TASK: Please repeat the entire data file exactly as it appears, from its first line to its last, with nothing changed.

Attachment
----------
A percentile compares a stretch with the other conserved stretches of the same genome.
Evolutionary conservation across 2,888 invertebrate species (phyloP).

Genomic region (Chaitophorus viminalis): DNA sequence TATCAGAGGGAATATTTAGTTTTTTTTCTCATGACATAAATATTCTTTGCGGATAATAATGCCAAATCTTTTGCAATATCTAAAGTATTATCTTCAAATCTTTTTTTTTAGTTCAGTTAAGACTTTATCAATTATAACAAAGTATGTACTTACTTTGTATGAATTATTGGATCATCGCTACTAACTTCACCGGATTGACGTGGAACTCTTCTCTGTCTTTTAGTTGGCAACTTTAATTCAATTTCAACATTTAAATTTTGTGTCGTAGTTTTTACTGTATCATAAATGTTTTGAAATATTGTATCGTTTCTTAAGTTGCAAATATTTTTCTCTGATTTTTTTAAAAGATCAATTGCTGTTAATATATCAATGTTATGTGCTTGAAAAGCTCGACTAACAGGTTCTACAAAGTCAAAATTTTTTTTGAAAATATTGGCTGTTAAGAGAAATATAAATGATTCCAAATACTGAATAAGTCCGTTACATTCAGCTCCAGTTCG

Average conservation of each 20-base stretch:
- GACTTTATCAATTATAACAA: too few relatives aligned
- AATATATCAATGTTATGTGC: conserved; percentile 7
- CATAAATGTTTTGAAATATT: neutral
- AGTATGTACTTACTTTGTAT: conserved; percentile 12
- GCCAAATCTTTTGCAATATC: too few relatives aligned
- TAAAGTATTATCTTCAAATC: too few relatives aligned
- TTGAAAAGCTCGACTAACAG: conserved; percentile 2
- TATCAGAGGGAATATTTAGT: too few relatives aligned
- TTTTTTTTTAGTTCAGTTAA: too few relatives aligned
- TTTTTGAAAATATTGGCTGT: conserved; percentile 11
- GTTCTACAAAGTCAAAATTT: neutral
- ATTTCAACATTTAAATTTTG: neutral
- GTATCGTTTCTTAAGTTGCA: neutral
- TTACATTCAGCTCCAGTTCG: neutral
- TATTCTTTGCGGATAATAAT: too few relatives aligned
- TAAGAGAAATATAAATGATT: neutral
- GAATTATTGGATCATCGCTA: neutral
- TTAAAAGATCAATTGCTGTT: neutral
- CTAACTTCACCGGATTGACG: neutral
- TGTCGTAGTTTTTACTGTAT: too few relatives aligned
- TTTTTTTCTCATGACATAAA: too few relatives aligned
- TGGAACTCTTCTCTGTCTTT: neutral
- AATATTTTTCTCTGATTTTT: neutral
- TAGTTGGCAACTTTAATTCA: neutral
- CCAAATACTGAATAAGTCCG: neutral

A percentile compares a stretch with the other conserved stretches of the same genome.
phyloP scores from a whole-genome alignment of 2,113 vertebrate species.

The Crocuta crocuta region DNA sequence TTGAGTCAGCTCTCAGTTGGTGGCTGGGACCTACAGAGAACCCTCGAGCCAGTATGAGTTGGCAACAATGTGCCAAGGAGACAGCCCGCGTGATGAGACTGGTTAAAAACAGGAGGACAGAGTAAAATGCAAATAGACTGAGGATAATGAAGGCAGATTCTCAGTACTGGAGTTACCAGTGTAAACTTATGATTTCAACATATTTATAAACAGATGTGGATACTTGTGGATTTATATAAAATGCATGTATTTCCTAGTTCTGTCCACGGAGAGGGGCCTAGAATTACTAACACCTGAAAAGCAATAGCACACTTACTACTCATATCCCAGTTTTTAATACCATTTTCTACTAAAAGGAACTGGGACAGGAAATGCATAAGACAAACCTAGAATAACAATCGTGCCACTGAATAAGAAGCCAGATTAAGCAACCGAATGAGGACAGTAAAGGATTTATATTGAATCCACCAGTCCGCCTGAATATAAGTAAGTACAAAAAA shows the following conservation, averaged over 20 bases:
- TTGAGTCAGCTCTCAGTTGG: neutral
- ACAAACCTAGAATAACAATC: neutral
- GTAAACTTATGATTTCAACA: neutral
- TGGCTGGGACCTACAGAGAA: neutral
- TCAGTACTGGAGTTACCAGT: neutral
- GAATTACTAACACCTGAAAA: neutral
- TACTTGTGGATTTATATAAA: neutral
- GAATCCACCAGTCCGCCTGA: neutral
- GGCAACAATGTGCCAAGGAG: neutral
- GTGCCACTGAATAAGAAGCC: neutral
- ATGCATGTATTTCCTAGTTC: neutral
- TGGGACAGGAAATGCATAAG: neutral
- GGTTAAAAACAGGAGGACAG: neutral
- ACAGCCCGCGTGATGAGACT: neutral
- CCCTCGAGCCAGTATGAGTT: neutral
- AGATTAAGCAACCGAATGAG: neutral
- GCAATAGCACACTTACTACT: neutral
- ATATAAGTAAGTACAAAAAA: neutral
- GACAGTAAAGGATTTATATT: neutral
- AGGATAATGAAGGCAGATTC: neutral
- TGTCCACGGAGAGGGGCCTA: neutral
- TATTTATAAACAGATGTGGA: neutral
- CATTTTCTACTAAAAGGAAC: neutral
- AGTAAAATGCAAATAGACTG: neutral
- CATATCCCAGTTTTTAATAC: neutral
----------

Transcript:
A percentile compares a stretch with the other conserved stretches of the same genome.
Evolutionary conservation across 2,888 invertebrate species (phyloP).

Genomic region (Chaitophorus viminalis): DNA sequence TATCAGAGGGAATATTTAGTTTTTTTTCTCATGACATAAATATTCTTTGCGGATAATAATGCCAAATCTTTTGCAATATCTAAAGTATTATCTTCAAATCTTTTTTTTTAGTTCAGTTAAGACTTTATCAATTATAACAAAGTATGTACTTACTTTGTATGAATTATTGGATCATCGCTACTAACTTCACCGGATTGACGTGGAACTCTTCTCTGTCTTTTAGTTGGCAACTTTAATTCAATTTCAACATTTAAATTTTGTGTCGTAGTTTTTACTGTATCATAAATGTTTTGAAATATTGTATCGTTTCTTAAGTTGCAAATATTTTTCTCTGATTTTTTTAAAAGATCAATTGCTGTTAATATATCAATGTTATGTGCTTGAAAAGCTCGACTAACAGGTTCTACAAAGTCAAAATTTTTTTTGAAAATATTGGCTGTTAAGAGAAATATAAATGATTCCAAATACTGAATAAGTCCGTTACATTCAGCTCCAGTTCG

Average conservation of each 20-base stretch:
- GACTTTATCAATTATAACAA: too few relatives aligned
- AATATATCAATGTTATGTGC: conserved; percentile 7
- CATAAATGTTTTGAAATATT: neutral
- AGTATGTACTTACTTTGTAT: conserved; percentile 12
- GCCAAATCTTTTGCAATATC: too few relatives aligned
- TAAAGTATTATCTTCAAATC: too few relatives aligned
- TTGAAAAGCTCGACTAACAG: conserved; percentile 2
- TATCAGAGGGAATATTTAGT: too few relatives aligned
- TTTTTTTTTAGTTCAGTTAA: too few relatives aligned
- TTTTTGAAAATATTGGCTGT: conserved; percentile 11
- GTTCTACAAAGTCAAAATTT: neutral
- ATTTCAACATTTAAATTTTG: neutral
- GTATCGTTTCTTAAGTTGCA: neutral
- TTACATTCAGCTCCAGTTCG: neutral
- TATTCTTTGCGGATAATAAT: too few relatives aligned
- TAAGAGAAATATAAATGATT: neutral
- GAATTATTGGATCATCGCTA: neutral
- TTAAAAGATCAATTGCTGTT: neutral
- CTAACTTCACCGGATTGACG: neutral
- TGTCGTAGTTTTTACTGTAT: too few relatives aligned
- TTTTTTTCTCATGACATAAA: too few relatives aligned
- TGGAACTCTTCTCTGTCTTT: neutral
- AATATTTTTCTCTGATTTTT: neutral
- TAGTTGGCAACTTTAATTCA: neutral
- CCAAATACTGAATAAGTCCG: neutral

A percentile compares a stretch with the other conserved stretches of the same genome.
phyloP scores from a whole-genome alignment of 2,113 vertebrate species.

The Crocuta crocuta region DNA sequence TTGAGTCAGCTCTCAGTTGGTGGCTGGGACCTACAGAGAACCCTCGAGCCAGTATGAGTTGGCAACAATGTGCCAAGGAGACAGCCCGCGTGATGAGACTGGTTAAAAACAGGAGGACAGAGTAAAATGCAAATAGACTGAGGATAATGAAGGCAGATTCTCAGTACTGGAGTTACCAGTGTAAACTTATGATTTCAACATATTTATAAACAGATGTGGATACTTGTGGATTTATATAAAATGCATGTATTTCCTAGTTCTGTCCACGGAGAGGGGCCTAGAATTACTAACACCTGAAAAGCAATAGCACACTTACTACTCATATCCCAGTTTTTAATACCATTTTCTACTAAAAGGAACTGGGACAGGAAATGCATAAGACAAACCTAGAATAACAATCGTGCCACTGAATAAGAAGCCAGATTAAGCAACCGAATGAGGACAGTAAAGGATTTATATTGAATCCACCAGTCCGCCTGAATATAAGTAAGTACAAAAAA shows the following conservation, averaged over 20 bases:
- TTGAGTCAGCTCTCAGTTGG: neutral
- ACAAACCTAGAATAACAATC: neutral
- GTAAACTTATGATTTCAACA: neutral
- TGGCTGGGACCTACAGAGAA: neutral
- TCAGTACTGGAGTTACCAGT: neutral
- GAATTACTAACACCTGAAAA: neutral
- TACTTGTGGATTTATATAAA: neutral
- GAATCCACCAGTCCGCCTGA: neutral
- GGCAACAATGTGCCAAGGAG: neutral
- GTGCCACTGAATAAGAAGCC: neutral
- ATGCATGTATTTCCTAGTTC: neutral
- TGGGACAGGAAATGCATAAG: neutral
- GGTTAAAAACAGGAGGACAG: neutral
- ACAGCCCGCGTGATGAGACT: neutral
- CCCTCGAGCCAGTATGAGTT: neutral
- AGATTAAGCAACCGAATGAG: neutral
- GCAATAGCACACTTACTACT: neutral
- ATATAAGTAAGTACAAAAAA: neutral
- GACAGTAAAGGATTTATATT: neutral
- AGGATAATGAAGGCAGATTC: neutral
- TGTCCACGGAGAGGGGCCTA: neutral
- TATTTATAAACAGATGTGGA: neutral
- CATTTTCTACTAAAAGGAAC: neutral
- AGTAAAATGCAAATAGACTG: neutral
- CATATCCCAGTTTTTAATAC: neutral